Originally posted to raythoo in Oct. 2005.
So I took a stab at writing my own Wraeththu fanfiction… it’s a one-shot, combining Caeru with a Grimm’s fairy tale. The fairy tale in question is The Sea Hare, by the way. I love it muchly and I’ve been looking for something to do with it.
Long ago in the early days when Wraeththu and Kamagrian mutated from human stock and the Aghama walked the earth, the first Tigron, Pellaz-har-Aralis, had a consort of legendary beauty. The lord Tigrina, a har named Caeru, complemented the dark loveliness of the Tigron with white-gold hair, deep blue eyes, and skin pale as milk. The Tigrina enjoyed wealth, power, comfort, everything he could possibly desire above and beyond what most hara could only imagine. Despite this, he was not happy, for his heart always quivered in his chest.
The Tigron despised his consort and would have nothing to do with him or their son. The Gelaming did not understand the coldness toward their Tigrina; however, those who lived and worked in Phaonica knew the Tigron loved another har named Calanthe, and they saw the Tigrina as a selfish gold-digger who usurped Calanthe’s place. Whatever the world thought, the Tigrina loved the Tigron with all his heart and would not give up his position in hope that someday the Tigron would forget Calanthe and love him in return.
In the palace, only the Aghama had the Tigrina’s trust. After all, the Aghama had raised him to this position, performed the blood-bond ceremony against the Tigron’s will, and intended to keep him there, so he believed unfailingly the Aghama would protect him against competition from the Tigron’s erstwhile chesnari. The Aghama assured the Tigrina that Calanthe would never find his way to Immanion, but even so, the Tigrina worried. Time passed and the Tigron would show him no affection; even during aruna a part of his soul would fly far away in search of the har he loved. Eventually the Tigrina would take no more promises without proof; not even his blood-bond could still his shaking. Surely Calanthe’s soul flew around the world as well, and when he found the Tigron, he would come and ruin everything.
One day, the Aghama took pity on the fretting Tigrina and gave him a gift. He led the Tigrina to the highest room in the tallest tower of Phaonica. The door to this room pushed up from the ceiling of the room below, for a door in the wall would have spoiled the effect. The Tigrina came up through the floor to find a room with twelve large windows in twelve walls, looking out in all directions, filling the room with light and providing the best view of Immanion. But the windows had a greater appeal than that.
“Go to a window, Caeru,” the Aghama told him with a smile. “Tell me what you see.”
The Tigrina hated above all things being made to look a fool, and so he resisted the urge to pounce on this interesting situation with childish hope and enthusiasm. He held his head high, face cool as he sauntered to the closest window and looked down his nose through the glass. Yet when he looked out and saw something unlike the familiar view of Immanion, he gasped and flittered from window to window, looking out in disbelief. And the silver-tongued Tigrina could produce only one pathetic syllable, “Ohhh…”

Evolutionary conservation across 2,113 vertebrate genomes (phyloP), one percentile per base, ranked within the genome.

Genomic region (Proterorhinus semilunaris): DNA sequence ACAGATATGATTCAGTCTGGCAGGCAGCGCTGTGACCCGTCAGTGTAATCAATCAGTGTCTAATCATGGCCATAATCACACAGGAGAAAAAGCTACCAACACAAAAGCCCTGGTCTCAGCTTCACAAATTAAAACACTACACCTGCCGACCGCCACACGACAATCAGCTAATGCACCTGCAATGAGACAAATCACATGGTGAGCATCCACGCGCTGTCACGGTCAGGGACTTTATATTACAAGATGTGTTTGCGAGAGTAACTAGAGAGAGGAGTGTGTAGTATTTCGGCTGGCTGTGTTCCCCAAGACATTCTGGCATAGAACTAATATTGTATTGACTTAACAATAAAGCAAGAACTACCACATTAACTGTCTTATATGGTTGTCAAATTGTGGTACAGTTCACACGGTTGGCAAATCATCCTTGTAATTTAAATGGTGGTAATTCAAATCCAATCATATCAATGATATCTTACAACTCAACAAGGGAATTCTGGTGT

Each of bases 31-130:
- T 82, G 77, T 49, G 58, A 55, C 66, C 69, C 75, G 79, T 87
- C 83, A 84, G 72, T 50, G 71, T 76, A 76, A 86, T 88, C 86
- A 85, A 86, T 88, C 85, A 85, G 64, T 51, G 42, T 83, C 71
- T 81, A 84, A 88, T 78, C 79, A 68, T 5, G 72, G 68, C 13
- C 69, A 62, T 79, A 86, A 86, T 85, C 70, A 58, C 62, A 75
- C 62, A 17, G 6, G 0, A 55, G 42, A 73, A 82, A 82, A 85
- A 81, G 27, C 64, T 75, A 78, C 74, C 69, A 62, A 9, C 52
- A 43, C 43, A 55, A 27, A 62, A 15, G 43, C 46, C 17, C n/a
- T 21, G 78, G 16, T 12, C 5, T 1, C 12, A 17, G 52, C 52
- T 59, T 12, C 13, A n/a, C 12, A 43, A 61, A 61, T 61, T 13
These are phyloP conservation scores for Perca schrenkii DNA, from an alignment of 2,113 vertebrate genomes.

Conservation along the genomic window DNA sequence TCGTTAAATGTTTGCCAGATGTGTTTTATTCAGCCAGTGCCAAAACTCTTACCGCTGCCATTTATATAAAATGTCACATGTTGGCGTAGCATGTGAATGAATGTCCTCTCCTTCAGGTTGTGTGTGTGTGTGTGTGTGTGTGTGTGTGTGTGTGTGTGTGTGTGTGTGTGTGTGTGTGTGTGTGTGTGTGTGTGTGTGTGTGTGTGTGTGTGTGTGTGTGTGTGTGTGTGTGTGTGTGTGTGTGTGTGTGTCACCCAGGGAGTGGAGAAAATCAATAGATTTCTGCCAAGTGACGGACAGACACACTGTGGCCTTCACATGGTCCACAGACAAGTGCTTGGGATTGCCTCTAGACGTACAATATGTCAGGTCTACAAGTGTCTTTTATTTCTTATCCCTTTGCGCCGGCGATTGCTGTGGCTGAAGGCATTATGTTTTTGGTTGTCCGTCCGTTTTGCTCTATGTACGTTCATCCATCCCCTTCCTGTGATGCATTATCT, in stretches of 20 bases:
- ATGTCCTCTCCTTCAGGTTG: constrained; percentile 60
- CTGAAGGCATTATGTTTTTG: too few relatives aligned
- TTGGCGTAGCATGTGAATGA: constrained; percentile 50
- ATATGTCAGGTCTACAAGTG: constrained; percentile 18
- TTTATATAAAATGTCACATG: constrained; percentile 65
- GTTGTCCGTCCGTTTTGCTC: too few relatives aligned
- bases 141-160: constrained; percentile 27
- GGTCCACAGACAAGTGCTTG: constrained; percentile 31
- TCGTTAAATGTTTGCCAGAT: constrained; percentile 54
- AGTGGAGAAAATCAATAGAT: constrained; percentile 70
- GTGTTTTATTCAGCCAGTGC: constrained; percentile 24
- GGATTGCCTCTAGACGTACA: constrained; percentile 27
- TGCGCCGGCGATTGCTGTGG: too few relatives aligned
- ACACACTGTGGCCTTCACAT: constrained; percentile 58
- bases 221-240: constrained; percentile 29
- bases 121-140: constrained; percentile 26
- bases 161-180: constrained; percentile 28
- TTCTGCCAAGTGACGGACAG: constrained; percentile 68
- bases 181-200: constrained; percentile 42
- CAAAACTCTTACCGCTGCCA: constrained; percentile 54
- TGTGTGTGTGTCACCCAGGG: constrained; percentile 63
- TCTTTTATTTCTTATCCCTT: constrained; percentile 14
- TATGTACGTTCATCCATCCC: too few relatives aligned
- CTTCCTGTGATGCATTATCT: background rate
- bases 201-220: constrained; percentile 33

Here, the Tigrina’s weak eyes became the strongest of all Wraeththu, for through these windows, he could see not just all of Immanion, but the entire world. From the first window, he could see all of Almagabra, from the second he could look across the sea. From the third he could see into Thaine and Jaddayoth and so it went on until from the twelfth window he could see the entire earth.
“What trickery is this, Thiede?”
“Whenever you feel threatened, Caeru,” the Aghama said, “look out these windows. As long as Calanthe is without Phaonica, you can see him and know you are protected.”
Still skeptical, the Tigrina demanded proof. “Show him to me,” his eyes blazed. “Who is he?”
The Aghama came forward, knowing precisely which window to peer into. He lifted a graceful hand and gestured. “That har there. He is Calanthe.”
Eagerly the Tigrina looked out, scanning the scene before him. He hoped feverishly for a brute with a harsh, hawk-like face; it would make hating him that much easier. He could see several hara, but he knew at once which one he hated and put a hand to his throat. This har indeed had lived a hard life of travel and toil. His skin brown from the sun, his mouth twisted in a bitter smirk, but his white-gold hair, those blue eyes so deep they almost looked violet… He knew Calanthe’s face so well. It was his own.
The Tigrina soon memorized every part of Calanthe’s body and developed an obsession with watching him. What was so special about this har that the Tigron forever looked away from his consort? He had to know. He needed this to find peace. And so he watched the house We Dwell in Forever, shaking his head in compassion at the rage of the master’s consort, a black-haired soume-har. Here was someone who understood the pain of living as the consort of a har who longed for another. Here was someone who hated Calanthe for all the same reasons he did. He wanted more than anything to speak to his visions, but the Tigrina could only silently watch an equally silent display. Still, sometimes he swore the soume-har in Forever looked right back at him.